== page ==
Drug combination shows promise in treatment-resistant advanced ovarian cancer

A new combination of targeted drugs for a type of ovarian cancer has shown promising results in an early clinical trial – shrinking tumours in half of patients.

Royal Marsden patient Ruth Joy with her husband
Royal Marsden patient Ruth Joy with her husband

The combination of drugs – which both work by blocking signals cancer cells need to grow – could offer a new treatment option for women with an uncommon type of ovarian cancer that rarely responds to chemotherapy or hormone therapy.

The phase I FRAME trial, led by a team at The Royal Marsden NHS Foundation Trust and The Institute of Cancer Research, London and, tested the drugs – called VS-6766 and defactinib – in 25 patients with low-grade serous ovarian cancer.

Overall, nearly half (46 per cent) of patients saw their tumours shrink significantly in response to the treatment.

Responses in patients who had a mutation in a gene called KRAS were even more promising. KRAS is one of the most commonly mutated genes in cancer, found in one quarter of all tumours. Until recently KRAS-driven tumours were extremely difficult to treat.

Nearly two-thirds of patients with a KRAS mutation (64 per cent) saw their tumour shrink following treatment – suggesting that tumour profiling could be used to identify patients most likely to benefit from the new drug combination.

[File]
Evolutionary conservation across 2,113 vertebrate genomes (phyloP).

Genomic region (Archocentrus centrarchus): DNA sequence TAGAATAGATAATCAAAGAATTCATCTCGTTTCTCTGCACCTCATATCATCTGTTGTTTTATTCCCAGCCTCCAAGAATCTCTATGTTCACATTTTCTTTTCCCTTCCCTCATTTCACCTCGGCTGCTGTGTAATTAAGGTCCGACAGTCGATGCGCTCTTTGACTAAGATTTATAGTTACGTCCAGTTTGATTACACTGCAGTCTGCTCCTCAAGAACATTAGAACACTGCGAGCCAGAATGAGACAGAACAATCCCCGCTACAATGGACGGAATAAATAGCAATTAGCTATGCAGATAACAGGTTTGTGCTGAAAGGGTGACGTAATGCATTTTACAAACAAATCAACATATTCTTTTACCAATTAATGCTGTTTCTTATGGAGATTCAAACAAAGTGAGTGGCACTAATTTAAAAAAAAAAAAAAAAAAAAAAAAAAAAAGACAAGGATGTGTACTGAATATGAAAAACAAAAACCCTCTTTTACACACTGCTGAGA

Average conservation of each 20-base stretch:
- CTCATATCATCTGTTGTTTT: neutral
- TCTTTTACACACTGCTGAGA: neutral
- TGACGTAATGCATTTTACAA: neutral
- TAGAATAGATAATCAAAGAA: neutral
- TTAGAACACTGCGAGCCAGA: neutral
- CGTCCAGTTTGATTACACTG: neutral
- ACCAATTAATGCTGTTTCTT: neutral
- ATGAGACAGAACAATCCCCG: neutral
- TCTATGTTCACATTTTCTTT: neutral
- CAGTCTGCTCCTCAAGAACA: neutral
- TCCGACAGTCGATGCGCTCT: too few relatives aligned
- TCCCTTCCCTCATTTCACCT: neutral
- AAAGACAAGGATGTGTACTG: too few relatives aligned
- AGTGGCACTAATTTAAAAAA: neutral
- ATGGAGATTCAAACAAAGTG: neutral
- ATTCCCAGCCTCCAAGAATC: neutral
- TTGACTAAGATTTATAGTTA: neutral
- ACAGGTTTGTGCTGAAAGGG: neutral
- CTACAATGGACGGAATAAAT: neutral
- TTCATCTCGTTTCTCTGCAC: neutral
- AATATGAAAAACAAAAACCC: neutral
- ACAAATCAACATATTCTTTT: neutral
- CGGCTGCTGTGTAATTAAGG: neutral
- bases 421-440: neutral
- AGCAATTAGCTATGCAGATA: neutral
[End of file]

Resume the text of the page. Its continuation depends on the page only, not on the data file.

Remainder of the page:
Participants lived an average of 23 months before their cancer progressed.

Researchers at The Royal Marsden and The Institute of Cancer Research (ICR) recently established that VS-6766 remains active in the body for extended periods and can be given in an unconventional, innovative, twice-weekly schedule to deliver its potent anti-tumour effects while minimising side effects. Patients also received defactinib twice daily.

The results are being presented today (Sunday) at the 2021 European Society for Medical Oncology Congress (ESMO).

A Verastem-sponsored phase II trial led globally by Dr Susana Banerjee from the ICR and The Royal Marsden is now recruiting to further test the effectiveness of the combination.

Low-grade serous ovarian cancer is an uncommon form of cancer that tends to develop at an earlier age than other types of ovarian cancer. Less than 13 per cent of patients respond to chemotherapy and less than 14 per cent respond to hormone therapy.

Recent advances have shown that MEK inhibitors – which block part of cancer’s RAS-RAF-MEK-ERK signalling growth pathway – can cause tumours to shrink in around one out of four people with this type of cancer, but they tend to stop working as tumours develop resistance to treatment.

Researchers believe the resistance may be triggered by a molecule called p-FAK which is also involved in growth pathways. The current study tested whether using VS-6766, a dual RAF/MEK inhibitor, in combination with defactinib, a FAK inhibitor, could offer a new treatment option for patients and avoid drug resistance.

The treatment continued to work in patients who had already received a MEK inhibitor prior to the study.